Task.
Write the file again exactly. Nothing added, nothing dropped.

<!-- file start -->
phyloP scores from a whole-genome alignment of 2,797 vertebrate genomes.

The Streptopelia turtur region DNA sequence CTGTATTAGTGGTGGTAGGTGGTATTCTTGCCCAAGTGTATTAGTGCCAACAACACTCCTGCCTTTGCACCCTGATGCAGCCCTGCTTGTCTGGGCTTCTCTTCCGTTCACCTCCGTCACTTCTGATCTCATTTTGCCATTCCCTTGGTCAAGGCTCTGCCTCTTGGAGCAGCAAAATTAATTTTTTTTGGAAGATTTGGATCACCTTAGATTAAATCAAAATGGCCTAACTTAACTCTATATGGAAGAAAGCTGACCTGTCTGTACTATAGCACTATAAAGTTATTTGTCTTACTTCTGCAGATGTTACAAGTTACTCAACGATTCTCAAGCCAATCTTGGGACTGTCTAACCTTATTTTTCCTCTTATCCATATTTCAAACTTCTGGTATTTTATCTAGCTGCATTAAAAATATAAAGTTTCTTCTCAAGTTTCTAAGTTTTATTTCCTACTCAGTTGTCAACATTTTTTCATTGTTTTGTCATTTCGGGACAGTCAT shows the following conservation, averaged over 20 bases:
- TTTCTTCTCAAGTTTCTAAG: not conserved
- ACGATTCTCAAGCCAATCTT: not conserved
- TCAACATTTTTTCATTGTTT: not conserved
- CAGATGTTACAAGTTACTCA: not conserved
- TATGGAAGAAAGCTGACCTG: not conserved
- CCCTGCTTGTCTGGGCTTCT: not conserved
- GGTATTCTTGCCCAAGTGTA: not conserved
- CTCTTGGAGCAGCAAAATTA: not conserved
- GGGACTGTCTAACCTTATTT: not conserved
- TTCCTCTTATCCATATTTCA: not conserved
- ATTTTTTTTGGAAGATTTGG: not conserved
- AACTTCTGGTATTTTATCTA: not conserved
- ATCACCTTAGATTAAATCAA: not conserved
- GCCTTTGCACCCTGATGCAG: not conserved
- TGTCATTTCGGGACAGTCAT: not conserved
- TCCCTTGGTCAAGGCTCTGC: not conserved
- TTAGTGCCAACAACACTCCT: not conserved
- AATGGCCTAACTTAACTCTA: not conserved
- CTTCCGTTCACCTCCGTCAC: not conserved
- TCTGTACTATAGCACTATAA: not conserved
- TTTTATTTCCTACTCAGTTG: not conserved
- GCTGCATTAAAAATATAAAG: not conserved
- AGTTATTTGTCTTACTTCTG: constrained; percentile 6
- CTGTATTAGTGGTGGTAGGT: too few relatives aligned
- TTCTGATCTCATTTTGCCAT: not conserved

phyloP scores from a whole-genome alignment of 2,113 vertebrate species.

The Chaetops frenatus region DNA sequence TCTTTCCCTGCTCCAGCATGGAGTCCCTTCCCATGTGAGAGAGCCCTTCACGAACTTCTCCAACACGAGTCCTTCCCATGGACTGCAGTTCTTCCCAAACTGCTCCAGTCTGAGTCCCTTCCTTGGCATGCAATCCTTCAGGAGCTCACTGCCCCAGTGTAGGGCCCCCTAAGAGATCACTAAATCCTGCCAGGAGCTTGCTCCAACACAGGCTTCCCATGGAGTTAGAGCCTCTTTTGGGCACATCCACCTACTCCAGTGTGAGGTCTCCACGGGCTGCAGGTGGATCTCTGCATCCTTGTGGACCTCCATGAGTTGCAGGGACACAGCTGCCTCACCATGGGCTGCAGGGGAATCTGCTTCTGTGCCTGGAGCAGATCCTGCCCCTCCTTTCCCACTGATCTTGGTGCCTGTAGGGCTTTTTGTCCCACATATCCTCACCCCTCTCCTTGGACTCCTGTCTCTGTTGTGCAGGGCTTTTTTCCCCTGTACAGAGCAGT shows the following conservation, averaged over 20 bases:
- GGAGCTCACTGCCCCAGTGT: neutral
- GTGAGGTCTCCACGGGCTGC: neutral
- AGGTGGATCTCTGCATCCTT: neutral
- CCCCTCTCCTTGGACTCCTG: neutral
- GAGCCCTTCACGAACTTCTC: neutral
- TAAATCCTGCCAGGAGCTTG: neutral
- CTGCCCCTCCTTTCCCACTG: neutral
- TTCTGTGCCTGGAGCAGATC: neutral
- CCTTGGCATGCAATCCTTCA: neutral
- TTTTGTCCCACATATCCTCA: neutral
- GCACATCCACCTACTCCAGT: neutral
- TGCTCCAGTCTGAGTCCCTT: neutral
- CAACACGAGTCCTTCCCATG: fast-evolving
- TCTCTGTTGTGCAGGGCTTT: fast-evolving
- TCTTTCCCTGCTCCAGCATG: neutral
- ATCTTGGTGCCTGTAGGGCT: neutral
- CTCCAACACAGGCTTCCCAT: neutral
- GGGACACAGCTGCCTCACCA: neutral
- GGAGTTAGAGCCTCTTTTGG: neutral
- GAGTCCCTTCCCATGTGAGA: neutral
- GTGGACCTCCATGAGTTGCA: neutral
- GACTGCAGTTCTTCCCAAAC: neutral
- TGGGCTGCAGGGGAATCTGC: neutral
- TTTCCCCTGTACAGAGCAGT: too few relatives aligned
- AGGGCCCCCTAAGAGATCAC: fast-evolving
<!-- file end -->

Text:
phyloP scores from a whole-genome alignment of 2,797 vertebrate genomes.

The Streptopelia turtur region DNA sequence CTGTATTAGTGGTGGTAGGTGGTATTCTTGCCCAAGTGTATTAGTGCCAACAACACTCCTGCCTTTGCACCCTGATGCAGCCCTGCTTGTCTGGGCTTCTCTTCCGTTCACCTCCGTCACTTCTGATCTCATTTTGCCATTCCCTTGGTCAAGGCTCTGCCTCTTGGAGCAGCAAAATTAATTTTTTTTGGAAGATTTGGATCACCTTAGATTAAATCAAAATGGCCTAACTTAACTCTATATGGAAGAAAGCTGACCTGTCTGTACTATAGCACTATAAAGTTATTTGTCTTACTTCTGCAGATGTTACAAGTTACTCAACGATTCTCAAGCCAATCTTGGGACTGTCTAACCTTATTTTTCCTCTTATCCATATTTCAAACTTCTGGTATTTTATCTAGCTGCATTAAAAATATAAAGTTTCTTCTCAAGTTTCTAAGTTTTATTTCCTACTCAGTTGTCAACATTTTTTCATTGTTTTGTCATTTCGGGACAGTCAT shows the following conservation, averaged over 20 bases:
- TTTCTTCTCAAGTTTCTAAG: not conserved
- ACGATTCTCAAGCCAATCTT: not conserved
- TCAACATTTTTTCATTGTTT: not conserved
- CAGATGTTACAAGTTACTCA: not conserved
- TATGGAAGAAAGCTGACCTG: not conserved
- CCCTGCTTGTCTGGGCTTCT: not conserved
- GGTATTCTTGCCCAAGTGTA: not conserved
- CTCTTGGAGCAGCAAAATTA: not conserved
- GGGACTGTCTAACCTTATTT: not conserved
- TTCCTCTTATCCATATTTCA: not conserved
- ATTTTTTTTGGAAGATTTGG: not conserved
- AACTTCTGGTATTTTATCTA: not conserved
- ATCACCTTAGATTAAATCAA: not conserved
- GCCTTTGCACCCTGATGCAG: not conserved
- TGTCATTTCGGGACAGTCAT: not conserved
- TCCCTTGGTCAAGGCTCTGC: not conserved
- TTAGTGCCAACAACACTCCT: not conserved
- AATGGCCTAACTTAACTCTA: not conserved
- CTTCCGTTCACCTCCGTCAC: not conserved
- TCTGTACTATAGCACTATAA: not conserved
- TTTTATTTCCTACTCAGTTG: not conserved
- GCTGCATTAAAAATATAAAG: not conserved
- AGTTATTTGTCTTACTTCTG: constrained; percentile 6
- CTGTATTAGTGGTGGTAGGT: too few relatives aligned
- TTCTGATCTCATTTTGCCAT: not conserved

phyloP scores from a whole-genome alignment of 2,113 vertebrate species.

The Chaetops frenatus region DNA sequence TCTTTCCCTGCTCCAGCATGGAGTCCCTTCCCATGTGAGAGAGCCCTTCACGAACTTCTCCAACACGAGTCCTTCCCATGGACTGCAGTTCTTCCCAAACTGCTCCAGTCTGAGTCCCTTCCTTGGCATGCAATCCTTCAGGAGCTCACTGCCCCAGTGTAGGGCCCCCTAAGAGATCACTAAATCCTGCCAGGAGCTTGCTCCAACACAGGCTTCCCATGGAGTTAGAGCCTCTTTTGGGCACATCCACCTACTCCAGTGTGAGGTCTCCACGGGCTGCAGGTGGATCTCTGCATCCTTGTGGACCTCCATGAGTTGCAGGGACACAGCTGCCTCACCATGGGCTGCAGGGGAATCTGCTTCTGTGCCTGGAGCAGATCCTGCCCCTCCTTTCCCACTGATCTTGGTGCCTGTAGGGCTTTTTGTCCCACATATCCTCACCCCTCTCCTTGGACTCCTGTCTCTGTTGTGCAGGGCTTTTTTCCCCTGTACAGAGCAGT shows the following conservation, averaged over 20 bases:
- GGAGCTCACTGCCCCAGTGT: neutral
- GTGAGGTCTCCACGGGCTGC: neutral
- AGGTGGATCTCTGCATCCTT: neutral
- CCCCTCTCCTTGGACTCCTG: neutral
- GAGCCCTTCACGAACTTCTC: neutral
- TAAATCCTGCCAGGAGCTTG: neutral
- CTGCCCCTCCTTTCCCACTG: neutral
- TTCTGTGCCTGGAGCAGATC: neutral
- CCTTGGCATGCAATCCTTCA: neutral
- TTTTGTCCCACATATCCTCA: neutral
- GCACATCCACCTACTCCAGT: neutral
- TGCTCCAGTCTGAGTCCCTT: neutral
- CAACACGAGTCCTTCCCATG: fast-evolving
- TCTCTGTTGTGCAGGGCTTT: fast-evolving
- TCTTTCCCTGCTCCAGCATG: neutral
- ATCTTGGTGCCTGTAGGGCT: neutral
- CTCCAACACAGGCTTCCCAT: neutral
- GGGACACAGCTGCCTCACCA: neutral
- GGAGTTAGAGCCTCTTTTGG: neutral
- GAGTCCCTTCCCATGTGAGA: neutral
- GTGGACCTCCATGAGTTGCA: neutral
- GACTGCAGTTCTTCCCAAAC: neutral
- TGGGCTGCAGGGGAATCTGC: neutral
- TTTCCCCTGTACAGAGCAGT: too few relatives aligned
- AGGGCCCCCTAAGAGATCAC: fast-evolving